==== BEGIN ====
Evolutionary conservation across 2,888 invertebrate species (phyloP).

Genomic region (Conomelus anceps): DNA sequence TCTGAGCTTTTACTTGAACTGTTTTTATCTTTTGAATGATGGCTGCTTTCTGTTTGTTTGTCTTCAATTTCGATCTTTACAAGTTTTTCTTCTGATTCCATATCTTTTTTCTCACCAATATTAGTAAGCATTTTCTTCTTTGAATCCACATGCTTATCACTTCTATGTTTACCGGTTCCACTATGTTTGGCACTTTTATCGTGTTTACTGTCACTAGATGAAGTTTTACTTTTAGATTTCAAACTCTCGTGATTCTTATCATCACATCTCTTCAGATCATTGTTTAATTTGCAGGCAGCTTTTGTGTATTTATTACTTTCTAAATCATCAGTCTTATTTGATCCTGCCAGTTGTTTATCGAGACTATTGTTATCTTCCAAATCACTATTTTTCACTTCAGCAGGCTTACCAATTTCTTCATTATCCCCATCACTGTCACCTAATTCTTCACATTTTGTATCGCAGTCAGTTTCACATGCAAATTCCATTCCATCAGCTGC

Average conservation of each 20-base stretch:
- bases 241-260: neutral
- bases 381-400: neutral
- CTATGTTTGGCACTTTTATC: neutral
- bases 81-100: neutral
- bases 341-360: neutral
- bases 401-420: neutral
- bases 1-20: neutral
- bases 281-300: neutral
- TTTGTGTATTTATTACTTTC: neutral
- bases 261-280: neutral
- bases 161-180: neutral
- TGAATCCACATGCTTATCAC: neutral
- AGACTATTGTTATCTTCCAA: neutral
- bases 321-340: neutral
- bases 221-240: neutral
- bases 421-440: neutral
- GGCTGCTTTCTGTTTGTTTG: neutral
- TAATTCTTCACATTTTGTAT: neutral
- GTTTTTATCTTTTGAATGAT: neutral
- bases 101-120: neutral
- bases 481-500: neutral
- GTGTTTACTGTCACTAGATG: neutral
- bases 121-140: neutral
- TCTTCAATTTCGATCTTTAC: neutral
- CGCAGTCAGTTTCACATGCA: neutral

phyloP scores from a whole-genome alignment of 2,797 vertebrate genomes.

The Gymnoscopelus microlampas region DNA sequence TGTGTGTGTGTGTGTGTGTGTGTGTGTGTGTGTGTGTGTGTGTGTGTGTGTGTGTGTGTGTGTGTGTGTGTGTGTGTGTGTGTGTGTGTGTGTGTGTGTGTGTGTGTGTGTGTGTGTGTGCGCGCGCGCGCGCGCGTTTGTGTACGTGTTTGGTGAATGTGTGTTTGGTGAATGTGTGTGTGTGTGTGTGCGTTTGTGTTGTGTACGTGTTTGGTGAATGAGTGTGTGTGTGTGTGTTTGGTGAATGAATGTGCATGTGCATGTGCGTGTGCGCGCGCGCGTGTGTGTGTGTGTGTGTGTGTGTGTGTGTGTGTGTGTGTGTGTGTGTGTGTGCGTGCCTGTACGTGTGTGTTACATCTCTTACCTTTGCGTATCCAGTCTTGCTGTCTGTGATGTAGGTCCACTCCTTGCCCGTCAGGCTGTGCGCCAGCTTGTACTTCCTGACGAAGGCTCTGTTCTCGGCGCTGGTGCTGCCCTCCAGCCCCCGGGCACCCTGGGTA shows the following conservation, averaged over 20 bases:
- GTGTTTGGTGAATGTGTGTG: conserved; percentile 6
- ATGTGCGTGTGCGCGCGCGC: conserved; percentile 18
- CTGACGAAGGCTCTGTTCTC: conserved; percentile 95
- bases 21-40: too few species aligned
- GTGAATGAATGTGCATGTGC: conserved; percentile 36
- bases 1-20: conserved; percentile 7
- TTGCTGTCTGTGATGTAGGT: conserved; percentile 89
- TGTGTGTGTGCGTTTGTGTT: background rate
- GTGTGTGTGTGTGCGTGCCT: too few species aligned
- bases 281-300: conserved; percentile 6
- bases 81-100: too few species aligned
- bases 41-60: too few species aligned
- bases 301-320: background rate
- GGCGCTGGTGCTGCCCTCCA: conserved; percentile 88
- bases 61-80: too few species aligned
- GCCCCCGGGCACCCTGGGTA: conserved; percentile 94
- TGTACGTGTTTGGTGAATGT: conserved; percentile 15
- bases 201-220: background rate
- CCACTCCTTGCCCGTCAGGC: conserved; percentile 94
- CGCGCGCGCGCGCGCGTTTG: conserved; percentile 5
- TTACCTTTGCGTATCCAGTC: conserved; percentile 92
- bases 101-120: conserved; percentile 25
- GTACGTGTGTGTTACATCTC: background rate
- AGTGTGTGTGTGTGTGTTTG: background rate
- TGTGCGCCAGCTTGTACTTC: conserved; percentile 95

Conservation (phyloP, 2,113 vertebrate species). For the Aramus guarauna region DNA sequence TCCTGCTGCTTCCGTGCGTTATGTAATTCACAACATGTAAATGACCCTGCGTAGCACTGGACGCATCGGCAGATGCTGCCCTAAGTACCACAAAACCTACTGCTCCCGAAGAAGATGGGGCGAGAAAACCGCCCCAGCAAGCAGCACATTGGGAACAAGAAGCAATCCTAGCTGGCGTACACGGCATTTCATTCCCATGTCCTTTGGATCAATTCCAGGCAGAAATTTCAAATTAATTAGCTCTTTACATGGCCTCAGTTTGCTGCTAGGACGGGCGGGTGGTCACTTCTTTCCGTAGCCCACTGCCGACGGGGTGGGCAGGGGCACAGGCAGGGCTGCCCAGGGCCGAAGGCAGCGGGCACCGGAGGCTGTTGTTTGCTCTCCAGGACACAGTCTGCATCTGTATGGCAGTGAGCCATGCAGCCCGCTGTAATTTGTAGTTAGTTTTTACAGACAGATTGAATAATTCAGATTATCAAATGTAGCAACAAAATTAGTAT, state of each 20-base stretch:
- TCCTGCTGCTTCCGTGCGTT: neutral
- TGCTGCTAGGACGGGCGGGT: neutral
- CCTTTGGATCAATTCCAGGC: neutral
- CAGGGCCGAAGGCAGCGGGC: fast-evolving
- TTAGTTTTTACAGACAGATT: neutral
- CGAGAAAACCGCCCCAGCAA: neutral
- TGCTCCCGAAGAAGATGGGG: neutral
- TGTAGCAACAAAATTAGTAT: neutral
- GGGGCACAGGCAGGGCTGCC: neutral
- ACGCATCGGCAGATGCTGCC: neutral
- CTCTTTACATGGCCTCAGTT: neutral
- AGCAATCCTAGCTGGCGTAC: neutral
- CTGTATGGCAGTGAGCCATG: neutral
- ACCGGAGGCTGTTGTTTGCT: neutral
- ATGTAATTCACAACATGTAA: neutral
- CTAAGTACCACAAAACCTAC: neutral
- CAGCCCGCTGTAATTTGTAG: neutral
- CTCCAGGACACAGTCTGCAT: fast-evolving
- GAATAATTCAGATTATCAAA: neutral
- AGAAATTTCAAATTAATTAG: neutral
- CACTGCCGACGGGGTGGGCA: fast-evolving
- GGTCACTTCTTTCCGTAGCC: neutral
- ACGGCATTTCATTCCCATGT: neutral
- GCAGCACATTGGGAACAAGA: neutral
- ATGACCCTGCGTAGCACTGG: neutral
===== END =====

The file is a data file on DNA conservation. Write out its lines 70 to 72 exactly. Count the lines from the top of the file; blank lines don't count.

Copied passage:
- ACCGGAGGCTGTTGTTTGCT: neutral
- ATGTAATTCACAACATGTAA: neutral
- CTAAGTACCACAAAACCTAC: neutral